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Malema's back alive and kicking
Alex Eliseev attended Julius Malema's first news briefing post-expulsion & found him to be as defiant as ever.
Driving to listen to Julius Malema speak felt like a trip to a dusty old Drive-In. Sure, we’ve all moved on and are watching 3D movies on flat-screen televisions, but who can resist the lure of that grainy, faded picture and the horrible-tasting hotdogs that kept us entertained and fed for so long? The large auditorium at Illovo’s Gibs Business School was packed well ahead of Malema’s arrival. There were more than a dozen TV cameras fixed on the table where the expelled ANC Youth League President and his men would sit. This column also appeared in The Daily Maverick.
When Malema strolled in, the room fell silent. It was a strange moment, as everyone took in the man who flew too close to the political sun and was now facing the cold wilderness.
Malema was dressed in a Madiba-style ANC centenary shirt and a black beret, which were clearly meant to portray a “business as usual” attitude. By his side were spokesman Floyd Shivambu and secretary-general Sindiso Magaqa, both suspended from the league. A little further away were members of the newly formed Friends of the Youth League.
The prepared speech Malema delivered was uninspiring and rehashed claims that the entire disciplinary process against him and the others was nothing more than a political plot to settle scores and to silence them.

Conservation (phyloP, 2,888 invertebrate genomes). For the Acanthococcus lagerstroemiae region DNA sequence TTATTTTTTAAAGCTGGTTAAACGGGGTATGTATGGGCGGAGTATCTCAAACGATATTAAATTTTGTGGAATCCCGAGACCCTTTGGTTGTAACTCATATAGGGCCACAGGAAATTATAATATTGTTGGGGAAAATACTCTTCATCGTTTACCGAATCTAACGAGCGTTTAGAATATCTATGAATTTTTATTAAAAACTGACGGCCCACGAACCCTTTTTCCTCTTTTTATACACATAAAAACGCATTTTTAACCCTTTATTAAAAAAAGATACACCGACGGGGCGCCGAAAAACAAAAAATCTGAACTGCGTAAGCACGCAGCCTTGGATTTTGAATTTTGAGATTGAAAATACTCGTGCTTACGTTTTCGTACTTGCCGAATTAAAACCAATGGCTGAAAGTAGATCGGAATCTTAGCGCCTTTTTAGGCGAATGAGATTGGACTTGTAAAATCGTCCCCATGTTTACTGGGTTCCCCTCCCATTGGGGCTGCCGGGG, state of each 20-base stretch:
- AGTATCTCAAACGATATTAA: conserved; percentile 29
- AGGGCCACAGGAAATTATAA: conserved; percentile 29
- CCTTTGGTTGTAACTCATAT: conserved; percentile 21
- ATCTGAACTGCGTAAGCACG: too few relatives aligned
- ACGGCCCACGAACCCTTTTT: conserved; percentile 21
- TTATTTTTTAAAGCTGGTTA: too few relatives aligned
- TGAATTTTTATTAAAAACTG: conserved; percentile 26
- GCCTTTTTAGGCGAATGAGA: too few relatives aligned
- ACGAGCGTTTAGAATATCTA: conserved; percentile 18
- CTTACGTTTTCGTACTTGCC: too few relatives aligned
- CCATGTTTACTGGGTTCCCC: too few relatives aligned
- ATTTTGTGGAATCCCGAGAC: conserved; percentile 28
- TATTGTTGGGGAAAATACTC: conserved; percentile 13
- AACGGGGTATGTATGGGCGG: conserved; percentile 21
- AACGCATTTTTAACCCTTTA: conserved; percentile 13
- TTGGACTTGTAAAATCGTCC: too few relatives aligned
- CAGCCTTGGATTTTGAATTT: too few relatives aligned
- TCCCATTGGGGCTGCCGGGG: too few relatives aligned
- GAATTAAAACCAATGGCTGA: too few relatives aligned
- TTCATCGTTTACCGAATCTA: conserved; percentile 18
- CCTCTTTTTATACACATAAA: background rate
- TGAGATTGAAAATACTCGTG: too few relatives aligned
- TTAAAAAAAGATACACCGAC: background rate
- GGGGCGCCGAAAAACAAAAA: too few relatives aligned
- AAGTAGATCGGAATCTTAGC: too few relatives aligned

It was another helping of that beautiful contradiction between defiance and loyalty to the ANC, which few can actually untangle. It was a call for the ruling party to be more radical in pushing for economic change, an insistence that only the youth league’s leadership can remove him and an attempt to convince the country that the league’s top structure is holding.
“We call on all members and structures to remain solid behind the leadership,” he urged. “Because we are political activists and economic freedom fighters, we will continue to engage society and continue our struggle for economic freedom in our lifetime.”
But that’s not what the journalists came to hear and once the floor opened to questions, the hands shot up.
One of the first was whether he was ready to throw his weight behind any contender who would challenge President Jacob Zuma for the party’s top post in December, particularly Tokyo Sexwale.
Malema danced around the question, heaping praise on the human settlements minister, but stopping short of endorsing him. He said that like any other ANC member, Sexwale qualifies for the position.
“The fact that there are people who support Tokyo, they should never be attacked,” he said. “He’s a former premier, he’s a minister now, he’s a seasoned cadre of the movement, a Robben Islander, a trained combatant… a man who commands clarity on issues, including economic issues.”
Later, while denying receiving any money from Sexwale (as was reported in the City Press at the weekend), Malema joked that he would gladly take some now, if it were going around.
“Even now is not late, if he has something to give me, I am more than ready to receive. Especially money coming from a comrade not a coward. Especially money that doesn’t have blood. I will receive nicely and utilise it accordingly.”